Russia’s state-owned gas supplier said it would cut exports to Europe through a major pipeline, sending prices soaring and bolstering President Vladimir Putin’s willingness to use energy as a weapon against the European Union.
Gazprom said it would no longer be possible for gas to pass through the Yamal pipeline after the Kremlin imposed sanctions on European gas companies late on Wednesday. The sanctioned companies include some of its own former units as well as Yamal’s owner Europol Gaz. The pipeline runs from Russia to Germany via Poland.
“A ban on transactions and payments to sanctioned entities has been implemented,” Gazprom said in a statement. “For Gazprom, this means a ban on the use of gas pipelines owned by Europol Gaz to transport Russian gas. to Poland.”
The move cut off Russian gas from a second pipeline to Europe for several days and underscored Moscow’s desire to halt gas supplies to Europe by warning.
“Overall, the situation is escalating,” said German Economy Minister Robert Habeck. “The fact that Russia is using energy as a weapon has once again become apparent.”
The retaliation pushed up natural gas prices. Future contracts linked to TTF, the benchmark for European wholesale gas prices, rose about 13 percent on Thursday to about 106 euros a megawatt-hour, more than four times the level of a year ago.
Prices have risen this week from lows of around 90 euros per megawatt-hour as Russia faces new threats to natural gas supplies to the African continent.
Electricity prices have also risen. The price of electricity in Germany is set to hit its highest level this year next year, at more than 230 euros per megawatt-hour, according to Refinitiv data.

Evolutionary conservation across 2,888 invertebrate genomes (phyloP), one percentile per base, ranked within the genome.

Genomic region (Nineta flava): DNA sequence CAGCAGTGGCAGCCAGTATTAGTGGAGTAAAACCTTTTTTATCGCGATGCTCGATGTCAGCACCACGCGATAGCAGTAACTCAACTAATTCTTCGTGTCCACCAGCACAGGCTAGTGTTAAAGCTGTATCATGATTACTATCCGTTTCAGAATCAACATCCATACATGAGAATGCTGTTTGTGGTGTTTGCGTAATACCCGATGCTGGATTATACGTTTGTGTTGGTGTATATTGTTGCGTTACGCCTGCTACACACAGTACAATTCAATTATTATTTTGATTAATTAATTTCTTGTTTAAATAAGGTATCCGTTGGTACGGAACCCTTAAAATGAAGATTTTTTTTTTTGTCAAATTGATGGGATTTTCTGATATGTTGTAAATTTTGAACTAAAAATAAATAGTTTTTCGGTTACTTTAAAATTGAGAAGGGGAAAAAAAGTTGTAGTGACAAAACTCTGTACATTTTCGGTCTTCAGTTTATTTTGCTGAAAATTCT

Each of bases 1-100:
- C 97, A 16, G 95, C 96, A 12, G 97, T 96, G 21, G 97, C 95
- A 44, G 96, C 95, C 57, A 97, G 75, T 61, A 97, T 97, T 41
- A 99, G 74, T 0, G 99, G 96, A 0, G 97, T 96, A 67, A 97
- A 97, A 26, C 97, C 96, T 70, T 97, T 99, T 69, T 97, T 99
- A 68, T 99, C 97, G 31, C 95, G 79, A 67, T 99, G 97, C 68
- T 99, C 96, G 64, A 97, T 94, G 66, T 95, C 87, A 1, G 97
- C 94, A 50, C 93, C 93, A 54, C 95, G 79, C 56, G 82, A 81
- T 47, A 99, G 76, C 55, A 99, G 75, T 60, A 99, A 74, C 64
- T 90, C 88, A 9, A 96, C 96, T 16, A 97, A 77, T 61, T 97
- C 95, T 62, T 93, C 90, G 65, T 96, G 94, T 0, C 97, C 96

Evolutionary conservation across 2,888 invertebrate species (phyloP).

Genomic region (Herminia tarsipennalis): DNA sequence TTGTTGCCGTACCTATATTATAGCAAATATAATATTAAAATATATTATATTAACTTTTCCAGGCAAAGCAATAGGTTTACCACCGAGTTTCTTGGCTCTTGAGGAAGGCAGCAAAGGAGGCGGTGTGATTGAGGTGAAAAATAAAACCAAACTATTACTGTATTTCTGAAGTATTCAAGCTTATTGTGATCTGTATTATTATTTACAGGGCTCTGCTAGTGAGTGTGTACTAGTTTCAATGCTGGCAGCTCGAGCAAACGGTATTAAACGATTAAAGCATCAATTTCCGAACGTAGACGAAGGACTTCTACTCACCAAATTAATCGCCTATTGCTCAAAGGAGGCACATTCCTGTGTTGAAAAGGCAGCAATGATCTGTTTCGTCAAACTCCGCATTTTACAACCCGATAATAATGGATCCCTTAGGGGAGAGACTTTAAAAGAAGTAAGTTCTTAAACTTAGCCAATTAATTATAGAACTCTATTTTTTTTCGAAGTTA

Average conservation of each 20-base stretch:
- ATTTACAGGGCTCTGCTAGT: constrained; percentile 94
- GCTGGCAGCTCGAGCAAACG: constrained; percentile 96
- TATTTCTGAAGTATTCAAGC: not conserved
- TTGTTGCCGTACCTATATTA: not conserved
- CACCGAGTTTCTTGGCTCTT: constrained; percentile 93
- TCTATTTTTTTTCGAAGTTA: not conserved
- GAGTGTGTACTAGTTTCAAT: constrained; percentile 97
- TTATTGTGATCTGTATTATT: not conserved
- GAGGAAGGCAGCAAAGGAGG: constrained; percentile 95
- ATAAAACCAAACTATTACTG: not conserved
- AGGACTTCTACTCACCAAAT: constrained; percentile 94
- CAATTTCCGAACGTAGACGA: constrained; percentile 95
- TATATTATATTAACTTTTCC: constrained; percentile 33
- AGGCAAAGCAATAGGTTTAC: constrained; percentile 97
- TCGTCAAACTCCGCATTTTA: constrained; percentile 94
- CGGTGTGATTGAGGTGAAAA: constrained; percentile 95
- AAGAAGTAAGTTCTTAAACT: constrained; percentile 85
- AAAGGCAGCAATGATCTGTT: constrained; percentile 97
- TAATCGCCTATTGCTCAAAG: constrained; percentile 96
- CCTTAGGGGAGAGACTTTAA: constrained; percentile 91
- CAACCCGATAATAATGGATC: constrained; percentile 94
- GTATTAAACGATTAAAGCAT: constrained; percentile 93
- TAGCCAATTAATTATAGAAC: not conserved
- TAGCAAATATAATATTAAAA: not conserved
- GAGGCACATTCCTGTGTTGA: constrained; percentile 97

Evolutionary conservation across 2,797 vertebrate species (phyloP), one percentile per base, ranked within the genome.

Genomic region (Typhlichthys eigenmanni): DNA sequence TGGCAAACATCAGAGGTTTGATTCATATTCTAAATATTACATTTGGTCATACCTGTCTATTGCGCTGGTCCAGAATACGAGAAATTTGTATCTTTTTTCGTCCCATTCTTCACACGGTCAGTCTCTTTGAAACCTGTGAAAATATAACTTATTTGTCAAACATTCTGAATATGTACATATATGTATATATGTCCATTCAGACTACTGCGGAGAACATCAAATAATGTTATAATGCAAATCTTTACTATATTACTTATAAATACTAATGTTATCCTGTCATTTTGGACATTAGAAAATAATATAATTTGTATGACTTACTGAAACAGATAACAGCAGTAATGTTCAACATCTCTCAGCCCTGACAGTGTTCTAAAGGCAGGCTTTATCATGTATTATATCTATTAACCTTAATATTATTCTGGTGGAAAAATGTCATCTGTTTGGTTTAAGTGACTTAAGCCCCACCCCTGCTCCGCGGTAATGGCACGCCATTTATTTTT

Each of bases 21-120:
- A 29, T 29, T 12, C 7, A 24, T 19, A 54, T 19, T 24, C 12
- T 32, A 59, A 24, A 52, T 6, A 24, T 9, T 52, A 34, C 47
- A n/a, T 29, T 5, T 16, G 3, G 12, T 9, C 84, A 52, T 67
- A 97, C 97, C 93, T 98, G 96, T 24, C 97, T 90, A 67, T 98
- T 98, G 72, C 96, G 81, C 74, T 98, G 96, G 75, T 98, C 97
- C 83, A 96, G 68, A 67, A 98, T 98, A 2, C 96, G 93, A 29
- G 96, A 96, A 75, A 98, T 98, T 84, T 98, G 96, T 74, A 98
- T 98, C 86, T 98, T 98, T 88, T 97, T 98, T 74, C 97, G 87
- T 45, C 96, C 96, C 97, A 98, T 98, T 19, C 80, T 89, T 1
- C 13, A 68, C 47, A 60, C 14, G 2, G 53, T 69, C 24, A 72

Ukrainian pipeline operators on Wednesday shut down the flow of one of the two main pipelines that transport Russian gas through the country to Europe, citing the intervention of Russian occupation forces.
While very little gas has passed through the Yamal-Europe pipeline in recent weeks, the pipeline will be relied upon when gas demand rises.
Sanctions on Europol Gaz could pose problems for Germany’s energy security next winter when gas demand picks up, said Tom Marzec-Manser, head of gas analysis at commodity data firm ICIS.
The sanctions from Moscow said they were in response to a series of Western sanctions and also bar Russian entities from selling gas or doing deals with Gazprom Germania, a gas trading and storage company that was acquired by the German government last month.
Gazprom Germania’s assets include Germany’s largest gas storage facility, Rehden, which accounts for about one-fifth of the country’s total capacity, and major German gas distributors Wingas, WIEH and WIEE, which buy supplies from Gazprom.
Germany acknowledges that Russia’s actions have had an impact. Habeck said the supply was cut by 10 million cubic meters per day, equivalent to 3 percent of Russia’s annual supply of natural gas. But he insisted it was “controllable”.
“These quantities can be sourced in the market from other sources, and it is our task to buy these quantities,” he said. “The German government will do everything in its power to stabilize Gazprom Germania.”
He said such a situation would not require a gas supply alarm to be triggered, adding that Germany was “prepared for this and all other possible scenarios”.
Moscow’s sanctions could cut European gas supplies by 13 billion cubic meters, according to models from the Oxford Institute for Energy Research. Russia supplied the EU with 155 cubic centimeters of gas last year, about 40 percent of its demand.
Michael Müller, chief executive of RWE, one of Germany’s biggest gas buyers, said it was assessing the impact of the sanctions, but believed the Russians “would not necessarily fill up the gas storage owned by Gazprom Germania anyway. facility”. The facilities were depleted before the war began after Russia withheld supplies during the winter.
The European Commission said it was “analysing Russia’s decision to impose sanctions on certain EU companies and the impact on the security of EU gas supplies”.
It said the move underscored the need to reduce energy dependence on Russia. It will unveil a proposal to increase alternative supplies, renewable energy and hydrogen on May 18.
Gas traders have been focusing for weeks on a new ruble payment mechanism demanded by Russia, which has left Poland and Bulgaria cut off from Russian gas and could flare up again in late May when more European buyers are due to pay.
Additional reporting by Andy Bounds in Brussels